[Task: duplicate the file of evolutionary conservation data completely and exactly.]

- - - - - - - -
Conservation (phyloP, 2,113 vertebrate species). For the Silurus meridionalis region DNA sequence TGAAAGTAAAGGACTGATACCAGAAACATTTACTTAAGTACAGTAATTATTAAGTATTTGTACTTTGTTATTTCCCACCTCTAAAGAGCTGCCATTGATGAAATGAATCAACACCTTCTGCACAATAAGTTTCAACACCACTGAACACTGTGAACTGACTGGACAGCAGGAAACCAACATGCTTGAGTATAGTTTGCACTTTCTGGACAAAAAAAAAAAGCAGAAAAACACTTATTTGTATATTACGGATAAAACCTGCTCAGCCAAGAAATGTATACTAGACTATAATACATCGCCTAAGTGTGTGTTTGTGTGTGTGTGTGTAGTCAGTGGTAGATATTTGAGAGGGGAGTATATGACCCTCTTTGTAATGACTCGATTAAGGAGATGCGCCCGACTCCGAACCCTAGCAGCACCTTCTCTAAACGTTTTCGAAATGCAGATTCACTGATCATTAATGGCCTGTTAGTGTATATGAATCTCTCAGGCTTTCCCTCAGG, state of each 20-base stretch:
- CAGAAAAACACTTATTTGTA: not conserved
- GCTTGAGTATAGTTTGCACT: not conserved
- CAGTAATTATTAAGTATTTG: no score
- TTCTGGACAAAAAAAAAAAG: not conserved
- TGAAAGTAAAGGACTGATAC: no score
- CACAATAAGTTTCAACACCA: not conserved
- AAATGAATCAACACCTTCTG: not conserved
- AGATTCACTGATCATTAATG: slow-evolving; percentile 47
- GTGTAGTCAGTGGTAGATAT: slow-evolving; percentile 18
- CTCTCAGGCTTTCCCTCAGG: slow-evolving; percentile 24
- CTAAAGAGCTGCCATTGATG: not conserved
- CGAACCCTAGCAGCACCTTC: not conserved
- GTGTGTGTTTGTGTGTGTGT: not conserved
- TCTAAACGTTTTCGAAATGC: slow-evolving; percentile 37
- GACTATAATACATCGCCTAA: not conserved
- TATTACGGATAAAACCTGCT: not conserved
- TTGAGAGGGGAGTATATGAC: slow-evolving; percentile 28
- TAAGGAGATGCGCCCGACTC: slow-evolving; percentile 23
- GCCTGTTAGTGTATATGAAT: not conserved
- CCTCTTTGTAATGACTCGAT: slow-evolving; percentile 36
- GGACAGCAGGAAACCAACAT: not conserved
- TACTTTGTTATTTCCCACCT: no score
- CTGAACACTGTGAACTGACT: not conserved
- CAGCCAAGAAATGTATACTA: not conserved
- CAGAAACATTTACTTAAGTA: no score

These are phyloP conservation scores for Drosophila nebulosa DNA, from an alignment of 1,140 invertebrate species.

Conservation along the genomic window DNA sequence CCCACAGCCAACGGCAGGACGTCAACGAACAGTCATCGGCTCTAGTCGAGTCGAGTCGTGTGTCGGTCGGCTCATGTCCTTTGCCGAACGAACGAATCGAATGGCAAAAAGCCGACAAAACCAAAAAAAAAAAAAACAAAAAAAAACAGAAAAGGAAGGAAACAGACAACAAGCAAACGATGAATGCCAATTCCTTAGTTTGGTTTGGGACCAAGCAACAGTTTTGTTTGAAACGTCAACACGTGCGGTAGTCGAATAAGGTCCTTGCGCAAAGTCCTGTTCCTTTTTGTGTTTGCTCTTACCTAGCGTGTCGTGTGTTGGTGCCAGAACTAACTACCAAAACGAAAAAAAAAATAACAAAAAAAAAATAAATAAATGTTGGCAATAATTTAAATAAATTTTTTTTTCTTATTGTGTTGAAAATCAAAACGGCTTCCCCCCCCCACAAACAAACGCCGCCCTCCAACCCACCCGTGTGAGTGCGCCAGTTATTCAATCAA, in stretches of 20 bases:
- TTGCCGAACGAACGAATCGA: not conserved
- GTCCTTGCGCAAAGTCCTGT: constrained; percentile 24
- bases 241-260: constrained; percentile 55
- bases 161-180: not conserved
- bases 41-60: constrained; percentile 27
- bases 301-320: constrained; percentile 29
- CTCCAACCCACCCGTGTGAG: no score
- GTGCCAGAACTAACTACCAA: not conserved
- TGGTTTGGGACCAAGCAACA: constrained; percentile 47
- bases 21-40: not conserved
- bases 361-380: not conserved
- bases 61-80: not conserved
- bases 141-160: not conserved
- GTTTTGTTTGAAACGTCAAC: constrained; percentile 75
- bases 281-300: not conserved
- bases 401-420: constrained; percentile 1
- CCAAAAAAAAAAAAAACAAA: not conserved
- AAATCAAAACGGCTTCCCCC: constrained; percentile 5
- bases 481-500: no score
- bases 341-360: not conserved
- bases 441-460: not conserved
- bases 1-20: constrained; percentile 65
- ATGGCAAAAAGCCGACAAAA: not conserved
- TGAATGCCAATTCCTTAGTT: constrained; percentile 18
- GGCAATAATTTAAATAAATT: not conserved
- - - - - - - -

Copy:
Conservation (phyloP, 2,113 vertebrate species). For the Silurus meridionalis region DNA sequence TGAAAGTAAAGGACTGATACCAGAAACATTTACTTAAGTACAGTAATTATTAAGTATTTGTACTTTGTTATTTCCCACCTCTAAAGAGCTGCCATTGATGAAATGAATCAACACCTTCTGCACAATAAGTTTCAACACCACTGAACACTGTGAACTGACTGGACAGCAGGAAACCAACATGCTTGAGTATAGTTTGCACTTTCTGGACAAAAAAAAAAAGCAGAAAAACACTTATTTGTATATTACGGATAAAACCTGCTCAGCCAAGAAATGTATACTAGACTATAATACATCGCCTAAGTGTGTGTTTGTGTGTGTGTGTGTAGTCAGTGGTAGATATTTGAGAGGGGAGTATATGACCCTCTTTGTAATGACTCGATTAAGGAGATGCGCCCGACTCCGAACCCTAGCAGCACCTTCTCTAAACGTTTTCGAAATGCAGATTCACTGATCATTAATGGCCTGTTAGTGTATATGAATCTCTCAGGCTTTCCCTCAGG, state of each 20-base stretch:
- CAGAAAAACACTTATTTGTA: not conserved
- GCTTGAGTATAGTTTGCACT: not conserved
- CAGTAATTATTAAGTATTTG: no score
- TTCTGGACAAAAAAAAAAAG: not conserved
- TGAAAGTAAAGGACTGATAC: no score
- CACAATAAGTTTCAACACCA: not conserved
- AAATGAATCAACACCTTCTG: not conserved
- AGATTCACTGATCATTAATG: slow-evolving; percentile 47
- GTGTAGTCAGTGGTAGATAT: slow-evolving; percentile 18
- CTCTCAGGCTTTCCCTCAGG: slow-evolving; percentile 24
- CTAAAGAGCTGCCATTGATG: not conserved
- CGAACCCTAGCAGCACCTTC: not conserved
- GTGTGTGTTTGTGTGTGTGT: not conserved
- TCTAAACGTTTTCGAAATGC: slow-evolving; percentile 37
- GACTATAATACATCGCCTAA: not conserved
- TATTACGGATAAAACCTGCT: not conserved
- TTGAGAGGGGAGTATATGAC: slow-evolving; percentile 28
- TAAGGAGATGCGCCCGACTC: slow-evolving; percentile 23
- GCCTGTTAGTGTATATGAAT: not conserved
- CCTCTTTGTAATGACTCGAT: slow-evolving; percentile 36
- GGACAGCAGGAAACCAACAT: not conserved
- TACTTTGTTATTTCCCACCT: no score
- CTGAACACTGTGAACTGACT: not conserved
- CAGCCAAGAAATGTATACTA: not conserved
- CAGAAACATTTACTTAAGTA: no score

These are phyloP conservation scores for Drosophila nebulosa DNA, from an alignment of 1,140 invertebrate species.

Conservation along the genomic window DNA sequence CCCACAGCCAACGGCAGGACGTCAACGAACAGTCATCGGCTCTAGTCGAGTCGAGTCGTGTGTCGGTCGGCTCATGTCCTTTGCCGAACGAACGAATCGAATGGCAAAAAGCCGACAAAACCAAAAAAAAAAAAAACAAAAAAAAACAGAAAAGGAAGGAAACAGACAACAAGCAAACGATGAATGCCAATTCCTTAGTTTGGTTTGGGACCAAGCAACAGTTTTGTTTGAAACGTCAACACGTGCGGTAGTCGAATAAGGTCCTTGCGCAAAGTCCTGTTCCTTTTTGTGTTTGCTCTTACCTAGCGTGTCGTGTGTTGGTGCCAGAACTAACTACCAAAACGAAAAAAAAAATAACAAAAAAAAAATAAATAAATGTTGGCAATAATTTAAATAAATTTTTTTTTCTTATTGTGTTGAAAATCAAAACGGCTTCCCCCCCCCACAAACAAACGCCGCCCTCCAACCCACCCGTGTGAGTGCGCCAGTTATTCAATCAA, in stretches of 20 bases:
- TTGCCGAACGAACGAATCGA: not conserved
- GTCCTTGCGCAAAGTCCTGT: constrained; percentile 24
- bases 241-260: constrained; percentile 55
- bases 161-180: not conserved
- bases 41-60: constrained; percentile 27
- bases 301-320: constrained; percentile 29
- CTCCAACCCACCCGTGTGAG: no score
- GTGCCAGAACTAACTACCAA: not conserved
- TGGTTTGGGACCAAGCAACA: constrained; percentile 47
- bases 21-40: not conserved
- bases 361-380: not conserved
- bases 61-80: not conserved
- bases 141-160: not conserved
- GTTTTGTTTGAAACGTCAAC: constrained; percentile 75
- bases 281-300: not conserved
- bases 401-420: constrained; percentile 1
- CCAAAAAAAAAAAAAACAAA: not conserved
- AAATCAAAACGGCTTCCCCC: constrained; percentile 5
- bases 481-500: no score
- bases 341-360: not conserved
- bases 441-460: not conserved
- bases 1-20: constrained; percentile 65
- ATGGCAAAAAGCCGACAAAA: not conserved
- TGAATGCCAATTCCTTAGTT: constrained; percentile 18
- GGCAATAATTTAAATAAATT: not conserved